In many divorce actions, a couple will disagree as to how marital property should be divided. In some instances, a party will go so far as to intentionally divert funds to prevent their spouse from accessing them. The courts typically do not look kindly on such behavior, as demonstrated in a recent Florida divorce action in which the court found that the wife’s act of depositing marital funds in an irrevocable trust constituted misconduct. If you have concerns about how a divorce could impact your finances, it is in your best interest to meet with a Miami divorce attorney as soon as possible.
Factual and Procedural Background
It is reported that the husband and the wife were in the process of divorcing. After the petition for dissolution was filed, the wife transferred approximately millions of dollars in marital funds into an irrevocable trust. She allegedly did so to protect the husband from wasting the assets after the divorce, given his history of being reckless with marital funds and subject to extortion schemes. Allegedly, in the trial court’s final judgment of divorce, it allocated the money in the trust to the wife for purposes of equitable distribution, which increased the value of the marital estate and ultimately prompted the court to require the wife to pay the husband an equalizer payment of approximately $2 million. The wife appealed, challenging the trial court’s ruling.
Intentional Diversion of Marital Funds
On appeal, the trial court ruling was affirmed. Specifically, the court found that contrary to her assertions, the wife’s actions solely benefitted her and were unrelated to the marriage and, therefore, constituted misconduct and intentional diversion of marital funds.
The court explained that, in a divorce action, the trial court must set aside each party’s nonmarital liabilities and assets and then decide how to divide marital assets between them. The courts begin with the understanding that the division should be equal, but that does not mean it must be; if the court makes an unequal distribution, its decision must be justified based on nine statutory factors.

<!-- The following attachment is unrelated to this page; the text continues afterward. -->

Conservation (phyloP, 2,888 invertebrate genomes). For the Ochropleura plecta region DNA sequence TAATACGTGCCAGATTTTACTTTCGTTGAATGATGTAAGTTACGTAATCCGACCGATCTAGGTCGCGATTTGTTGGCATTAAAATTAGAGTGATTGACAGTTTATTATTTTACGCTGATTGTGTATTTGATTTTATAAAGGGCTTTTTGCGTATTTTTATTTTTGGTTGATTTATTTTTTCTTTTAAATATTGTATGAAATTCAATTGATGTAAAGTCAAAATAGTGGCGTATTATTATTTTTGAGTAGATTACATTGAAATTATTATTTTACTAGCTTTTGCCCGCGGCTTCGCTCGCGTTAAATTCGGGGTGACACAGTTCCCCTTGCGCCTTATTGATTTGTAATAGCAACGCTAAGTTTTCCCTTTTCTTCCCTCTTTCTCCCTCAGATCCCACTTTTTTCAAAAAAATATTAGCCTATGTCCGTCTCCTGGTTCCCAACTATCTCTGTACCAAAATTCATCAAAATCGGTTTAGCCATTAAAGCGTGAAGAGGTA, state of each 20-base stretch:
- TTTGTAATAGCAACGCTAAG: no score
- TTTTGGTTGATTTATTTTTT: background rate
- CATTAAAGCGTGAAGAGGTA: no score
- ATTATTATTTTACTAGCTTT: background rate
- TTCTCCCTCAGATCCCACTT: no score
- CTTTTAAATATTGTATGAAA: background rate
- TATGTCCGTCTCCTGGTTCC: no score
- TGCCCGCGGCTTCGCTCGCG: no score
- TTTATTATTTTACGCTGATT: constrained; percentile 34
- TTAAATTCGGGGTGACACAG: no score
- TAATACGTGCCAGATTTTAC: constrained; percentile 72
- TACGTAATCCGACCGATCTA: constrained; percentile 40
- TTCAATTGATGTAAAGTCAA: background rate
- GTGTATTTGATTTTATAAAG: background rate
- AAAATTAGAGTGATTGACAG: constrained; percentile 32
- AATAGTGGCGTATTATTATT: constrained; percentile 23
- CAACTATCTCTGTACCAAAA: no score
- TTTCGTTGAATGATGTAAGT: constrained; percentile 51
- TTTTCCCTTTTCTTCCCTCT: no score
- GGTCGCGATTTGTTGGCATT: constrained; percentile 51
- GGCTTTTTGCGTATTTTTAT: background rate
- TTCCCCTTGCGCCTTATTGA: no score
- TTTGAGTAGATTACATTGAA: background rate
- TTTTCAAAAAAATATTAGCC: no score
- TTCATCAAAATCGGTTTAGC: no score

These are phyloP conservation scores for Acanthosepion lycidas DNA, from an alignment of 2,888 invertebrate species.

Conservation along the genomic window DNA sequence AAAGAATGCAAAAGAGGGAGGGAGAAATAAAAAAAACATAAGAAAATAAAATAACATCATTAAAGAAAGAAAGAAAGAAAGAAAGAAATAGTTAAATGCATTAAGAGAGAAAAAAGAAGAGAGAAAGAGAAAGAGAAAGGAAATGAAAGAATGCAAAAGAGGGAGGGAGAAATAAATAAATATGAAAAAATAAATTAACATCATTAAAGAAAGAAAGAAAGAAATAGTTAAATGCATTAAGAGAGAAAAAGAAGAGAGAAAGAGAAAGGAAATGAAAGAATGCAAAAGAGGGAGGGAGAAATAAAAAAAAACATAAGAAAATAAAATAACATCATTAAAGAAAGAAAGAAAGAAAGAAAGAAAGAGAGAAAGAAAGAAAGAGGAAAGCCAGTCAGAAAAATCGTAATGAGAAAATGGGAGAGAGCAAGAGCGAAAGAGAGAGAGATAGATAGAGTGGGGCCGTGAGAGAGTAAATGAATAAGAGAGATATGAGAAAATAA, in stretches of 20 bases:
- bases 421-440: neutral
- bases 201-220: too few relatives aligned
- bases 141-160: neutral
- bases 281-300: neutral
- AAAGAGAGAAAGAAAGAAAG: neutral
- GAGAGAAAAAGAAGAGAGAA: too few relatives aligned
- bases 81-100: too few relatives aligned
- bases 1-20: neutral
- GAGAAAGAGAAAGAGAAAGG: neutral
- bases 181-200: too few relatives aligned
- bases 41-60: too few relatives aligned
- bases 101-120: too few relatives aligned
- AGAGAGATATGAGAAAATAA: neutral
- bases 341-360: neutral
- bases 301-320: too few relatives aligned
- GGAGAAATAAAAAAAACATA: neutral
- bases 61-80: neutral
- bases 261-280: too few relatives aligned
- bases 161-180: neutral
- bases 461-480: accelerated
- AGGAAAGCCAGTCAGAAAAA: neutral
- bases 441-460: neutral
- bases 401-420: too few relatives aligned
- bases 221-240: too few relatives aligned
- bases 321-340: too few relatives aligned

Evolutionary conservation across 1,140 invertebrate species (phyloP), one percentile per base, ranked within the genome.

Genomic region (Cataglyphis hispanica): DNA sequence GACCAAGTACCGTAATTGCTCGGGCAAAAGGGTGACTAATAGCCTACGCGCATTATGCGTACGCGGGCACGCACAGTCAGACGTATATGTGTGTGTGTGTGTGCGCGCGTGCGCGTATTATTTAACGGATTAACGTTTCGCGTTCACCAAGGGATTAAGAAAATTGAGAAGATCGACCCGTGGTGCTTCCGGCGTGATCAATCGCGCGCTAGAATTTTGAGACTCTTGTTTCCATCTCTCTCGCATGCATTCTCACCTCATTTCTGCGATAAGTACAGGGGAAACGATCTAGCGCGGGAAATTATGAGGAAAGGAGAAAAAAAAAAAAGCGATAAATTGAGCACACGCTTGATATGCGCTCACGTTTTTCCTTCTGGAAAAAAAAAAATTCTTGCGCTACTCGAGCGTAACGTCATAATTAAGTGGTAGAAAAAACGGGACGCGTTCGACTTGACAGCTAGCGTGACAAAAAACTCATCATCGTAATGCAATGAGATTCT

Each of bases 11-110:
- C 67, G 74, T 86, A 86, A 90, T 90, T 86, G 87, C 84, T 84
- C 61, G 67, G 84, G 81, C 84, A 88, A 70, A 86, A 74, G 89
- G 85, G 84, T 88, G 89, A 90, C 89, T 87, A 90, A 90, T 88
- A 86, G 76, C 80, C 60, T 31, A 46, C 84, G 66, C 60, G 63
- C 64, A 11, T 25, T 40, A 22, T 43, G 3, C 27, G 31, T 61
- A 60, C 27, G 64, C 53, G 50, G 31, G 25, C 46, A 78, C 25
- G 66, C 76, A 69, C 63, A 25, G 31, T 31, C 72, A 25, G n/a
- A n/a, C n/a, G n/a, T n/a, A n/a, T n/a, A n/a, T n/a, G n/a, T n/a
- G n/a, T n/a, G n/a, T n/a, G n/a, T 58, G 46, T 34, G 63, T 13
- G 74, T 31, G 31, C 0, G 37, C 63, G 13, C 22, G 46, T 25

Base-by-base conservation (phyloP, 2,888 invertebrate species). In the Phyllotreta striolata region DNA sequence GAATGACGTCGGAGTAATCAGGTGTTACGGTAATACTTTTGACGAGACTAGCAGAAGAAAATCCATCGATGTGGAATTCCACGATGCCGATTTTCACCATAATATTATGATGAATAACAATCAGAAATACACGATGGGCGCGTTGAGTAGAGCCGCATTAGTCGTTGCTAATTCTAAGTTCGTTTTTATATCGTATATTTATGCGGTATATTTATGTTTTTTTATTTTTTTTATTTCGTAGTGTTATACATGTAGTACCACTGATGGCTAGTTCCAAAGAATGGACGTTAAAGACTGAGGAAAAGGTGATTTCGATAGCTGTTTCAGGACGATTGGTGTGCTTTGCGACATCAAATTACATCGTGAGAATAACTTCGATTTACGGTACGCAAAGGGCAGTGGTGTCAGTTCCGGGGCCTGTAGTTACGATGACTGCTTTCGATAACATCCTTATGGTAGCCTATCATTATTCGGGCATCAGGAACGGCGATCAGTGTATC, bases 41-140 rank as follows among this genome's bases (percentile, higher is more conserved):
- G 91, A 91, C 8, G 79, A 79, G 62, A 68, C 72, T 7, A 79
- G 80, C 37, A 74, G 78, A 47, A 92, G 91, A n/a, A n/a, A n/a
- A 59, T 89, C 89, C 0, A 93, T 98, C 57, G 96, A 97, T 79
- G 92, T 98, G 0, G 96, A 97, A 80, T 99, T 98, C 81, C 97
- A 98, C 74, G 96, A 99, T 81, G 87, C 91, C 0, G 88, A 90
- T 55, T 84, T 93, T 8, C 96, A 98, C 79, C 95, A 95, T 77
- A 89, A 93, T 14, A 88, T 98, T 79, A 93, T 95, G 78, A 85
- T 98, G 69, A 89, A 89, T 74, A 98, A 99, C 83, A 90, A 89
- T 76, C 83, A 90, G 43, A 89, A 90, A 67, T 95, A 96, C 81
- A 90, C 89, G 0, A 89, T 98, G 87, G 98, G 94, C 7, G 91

In the subject case, the court found that the trial court correctly understood and applied the applicable law, as demonstrated by the fact that its order identified and applied the factors in question based on the evidence presented by the case. Specifically, it found that the wife’s transfer of assets into a trust constituted intentional dissipation of marital funds, which was one of the factors. As such, it affirmed the trial court ruling.
Meet with a Seasoned Miami Attorney
While divorcing couples often argue over finances, it is imprudent for them to intentionally prevent each other from accessing marital funds. If you or your spouse in spouse intend to seek a divorce, it is advisable to speak to an attorney regarding your rights and obligations. The seasoned Miami attorneys of the Law Offices of Sandy T. Fox, P.A. can advise you of your options for protecting your interests and help you seek the most favorable outcome possible under the facts of your case. We have an office in Aventura, and we frequently represent people in divorce cases in Miami. You can contact us through our form online or at 800-596-0579 to set up a conference.